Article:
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After discussing **bodies**, the next important concepts in engineering mechanics are the concepts of **position**, **displacement**, **velocity**, and **acceleration**. Collectively these concepts will define the motion of the body over time. Though you may have heard of these concepts before, it is important to fully define them, as they have specific and precise meanings in engineering mechanics.

## Position

The **position** of a body is simply the current location of that body. For particles, this will be easy to identify, but for extended bodies (which we often call rigid bodies) it is a little more complicated. This is because the position could refer to the location of any point on the body. In engineering mechanics though, unless otherwise specified, the position of a rigid body usually refers to the location of the **center of mass** of that body.

We have two options for quantifying the position of a body. We can either specify a distance and direction from some set origin point or we can give the location based on distances from the origin in the set coordinate directions. In either case it will first be important to identify an origin point where we will be measuring from and to identify the coordinate axes we will be using. Without this information we cannot fully define the position, and it is therefore essential that we clearly identify these in the problems we are working with.

If we move to a three dimensional system, we will still have two options for defining position, but we will now need two angles and a distance or we will need distances in three coordinate positions.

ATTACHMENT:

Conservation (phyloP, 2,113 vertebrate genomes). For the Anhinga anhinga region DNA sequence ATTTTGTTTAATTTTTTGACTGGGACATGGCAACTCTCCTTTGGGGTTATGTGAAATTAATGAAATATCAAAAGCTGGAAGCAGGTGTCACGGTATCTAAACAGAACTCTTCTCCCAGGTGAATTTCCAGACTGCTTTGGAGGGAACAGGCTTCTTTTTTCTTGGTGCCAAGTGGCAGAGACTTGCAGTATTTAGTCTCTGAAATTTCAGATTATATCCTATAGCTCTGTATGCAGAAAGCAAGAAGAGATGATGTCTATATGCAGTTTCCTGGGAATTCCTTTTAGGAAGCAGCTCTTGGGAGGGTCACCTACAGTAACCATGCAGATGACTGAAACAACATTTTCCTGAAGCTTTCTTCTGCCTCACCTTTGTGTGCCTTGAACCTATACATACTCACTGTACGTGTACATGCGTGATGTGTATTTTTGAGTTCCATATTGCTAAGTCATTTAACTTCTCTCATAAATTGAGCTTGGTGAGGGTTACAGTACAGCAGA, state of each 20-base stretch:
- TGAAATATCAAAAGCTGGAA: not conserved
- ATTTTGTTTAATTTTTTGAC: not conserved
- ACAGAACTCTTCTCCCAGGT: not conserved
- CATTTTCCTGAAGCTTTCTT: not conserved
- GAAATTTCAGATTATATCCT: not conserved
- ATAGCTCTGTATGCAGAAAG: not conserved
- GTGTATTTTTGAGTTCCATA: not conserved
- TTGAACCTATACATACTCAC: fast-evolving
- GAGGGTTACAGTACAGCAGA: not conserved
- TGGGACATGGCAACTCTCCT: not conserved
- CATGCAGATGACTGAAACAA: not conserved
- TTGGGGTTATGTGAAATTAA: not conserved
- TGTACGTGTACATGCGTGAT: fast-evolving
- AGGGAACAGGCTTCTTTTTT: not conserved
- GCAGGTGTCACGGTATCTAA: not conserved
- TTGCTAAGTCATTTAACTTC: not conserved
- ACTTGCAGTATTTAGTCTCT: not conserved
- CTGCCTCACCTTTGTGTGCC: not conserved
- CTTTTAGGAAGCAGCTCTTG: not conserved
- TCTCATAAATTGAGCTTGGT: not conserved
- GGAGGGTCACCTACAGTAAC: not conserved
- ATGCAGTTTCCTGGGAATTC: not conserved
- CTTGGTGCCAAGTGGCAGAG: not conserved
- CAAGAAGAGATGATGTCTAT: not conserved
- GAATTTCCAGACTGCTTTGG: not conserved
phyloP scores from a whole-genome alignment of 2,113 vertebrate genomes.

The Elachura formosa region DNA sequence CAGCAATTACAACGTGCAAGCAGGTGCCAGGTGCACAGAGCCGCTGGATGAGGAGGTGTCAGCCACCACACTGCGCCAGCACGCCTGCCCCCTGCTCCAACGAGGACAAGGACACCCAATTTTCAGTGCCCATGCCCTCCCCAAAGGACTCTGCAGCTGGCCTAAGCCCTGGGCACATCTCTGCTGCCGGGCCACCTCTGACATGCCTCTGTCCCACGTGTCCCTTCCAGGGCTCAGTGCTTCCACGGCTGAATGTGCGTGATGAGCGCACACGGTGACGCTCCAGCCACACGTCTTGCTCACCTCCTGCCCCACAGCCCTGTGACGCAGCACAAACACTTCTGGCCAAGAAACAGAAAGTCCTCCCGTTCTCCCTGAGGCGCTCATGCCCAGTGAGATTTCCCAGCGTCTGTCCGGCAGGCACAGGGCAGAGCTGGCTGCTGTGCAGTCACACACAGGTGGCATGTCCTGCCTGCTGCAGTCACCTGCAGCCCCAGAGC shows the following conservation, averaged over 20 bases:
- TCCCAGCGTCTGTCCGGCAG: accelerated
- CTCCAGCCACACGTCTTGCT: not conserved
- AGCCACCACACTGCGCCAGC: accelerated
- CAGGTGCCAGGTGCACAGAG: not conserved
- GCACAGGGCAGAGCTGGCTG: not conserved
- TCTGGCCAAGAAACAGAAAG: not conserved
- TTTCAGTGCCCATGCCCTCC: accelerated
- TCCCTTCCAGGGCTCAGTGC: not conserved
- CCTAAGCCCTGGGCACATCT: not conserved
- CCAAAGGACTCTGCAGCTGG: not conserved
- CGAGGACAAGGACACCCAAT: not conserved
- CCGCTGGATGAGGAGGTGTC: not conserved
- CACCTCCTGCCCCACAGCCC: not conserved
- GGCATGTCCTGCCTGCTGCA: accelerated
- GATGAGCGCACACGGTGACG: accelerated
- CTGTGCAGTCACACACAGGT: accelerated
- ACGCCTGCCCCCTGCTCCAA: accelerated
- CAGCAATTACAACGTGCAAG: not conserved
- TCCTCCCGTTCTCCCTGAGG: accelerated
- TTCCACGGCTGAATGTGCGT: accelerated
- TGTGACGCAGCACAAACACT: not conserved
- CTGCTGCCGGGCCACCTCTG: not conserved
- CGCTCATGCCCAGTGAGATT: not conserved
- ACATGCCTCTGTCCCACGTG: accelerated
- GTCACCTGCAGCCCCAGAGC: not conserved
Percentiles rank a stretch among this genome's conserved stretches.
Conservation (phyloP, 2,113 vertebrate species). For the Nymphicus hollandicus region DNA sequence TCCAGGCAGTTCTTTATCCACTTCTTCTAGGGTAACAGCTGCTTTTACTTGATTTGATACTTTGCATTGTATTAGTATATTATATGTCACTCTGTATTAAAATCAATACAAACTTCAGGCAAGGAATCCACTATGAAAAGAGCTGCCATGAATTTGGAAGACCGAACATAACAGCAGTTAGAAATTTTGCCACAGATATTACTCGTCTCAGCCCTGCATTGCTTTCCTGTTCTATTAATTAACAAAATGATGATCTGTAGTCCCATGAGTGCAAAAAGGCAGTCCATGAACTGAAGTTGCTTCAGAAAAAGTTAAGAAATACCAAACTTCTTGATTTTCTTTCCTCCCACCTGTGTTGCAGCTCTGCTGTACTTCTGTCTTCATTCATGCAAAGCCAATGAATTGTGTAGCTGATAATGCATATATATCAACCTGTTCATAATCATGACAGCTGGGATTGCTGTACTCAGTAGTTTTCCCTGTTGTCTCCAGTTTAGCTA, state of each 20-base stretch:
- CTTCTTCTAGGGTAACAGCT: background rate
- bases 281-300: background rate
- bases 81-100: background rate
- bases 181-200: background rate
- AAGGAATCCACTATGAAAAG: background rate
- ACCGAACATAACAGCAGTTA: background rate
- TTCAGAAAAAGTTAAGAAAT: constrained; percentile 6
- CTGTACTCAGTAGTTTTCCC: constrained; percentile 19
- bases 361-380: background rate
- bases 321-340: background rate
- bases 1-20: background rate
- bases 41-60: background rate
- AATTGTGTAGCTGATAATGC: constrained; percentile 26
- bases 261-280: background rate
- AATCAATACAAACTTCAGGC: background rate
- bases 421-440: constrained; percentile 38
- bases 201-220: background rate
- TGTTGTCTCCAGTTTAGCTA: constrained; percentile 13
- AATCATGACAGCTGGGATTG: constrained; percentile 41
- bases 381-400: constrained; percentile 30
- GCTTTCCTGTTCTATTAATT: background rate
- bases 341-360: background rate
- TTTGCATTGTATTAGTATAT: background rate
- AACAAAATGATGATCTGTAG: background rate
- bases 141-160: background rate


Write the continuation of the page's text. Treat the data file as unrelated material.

## Displacement

The **displacement** of a body is simply the change in position between two points in time. Displacement is a vector quantity, where we will need to know not only how far the object has moved, but what direction it has moved in.

Another important aspect of displacement is that it is path independent. Regardless of the path taken between time one and time two, the displacement is the direct route between those positions.

## Velocity

The **velocity** of a body is defined at the rate of change of the position of the body divided by the rate of chance of time at at any given instant.

\[\vec{v}=\frac{d \vec{r}}{d t}\]

Again this is a vector quantity, having both a magnitude and a direction. If we want to talk about just the magnitude of the velocity vector, that is the **speed**.

If we are interested in the average velocity over some set time period, we would take the change in position (which is the displacement) over the change in time.

\[\vec{v}_{\text {ave }}=\frac{\Delta \vec{r}}{\Delta t}=\frac{\text { displacement }}{\text { time }}\]

## Acceleration

Finally, the **acceleration** is defined as the rate of change of velocity over the rate of change of time. Since velocity itself is the rate of change of position over time, the acceleration is then the double derivative of the position with respect to time.

\[\vec{a}=\frac{d \vec{v}}{d t}=\frac{d^2 \vec{r}}{d t^2}\]

As with displacement and velocity, acceleration is a vector quantity with both a magnitude and direction. Acceleration will exist whenever there is a change in velocity, whether that is a change in speed or a change in direction.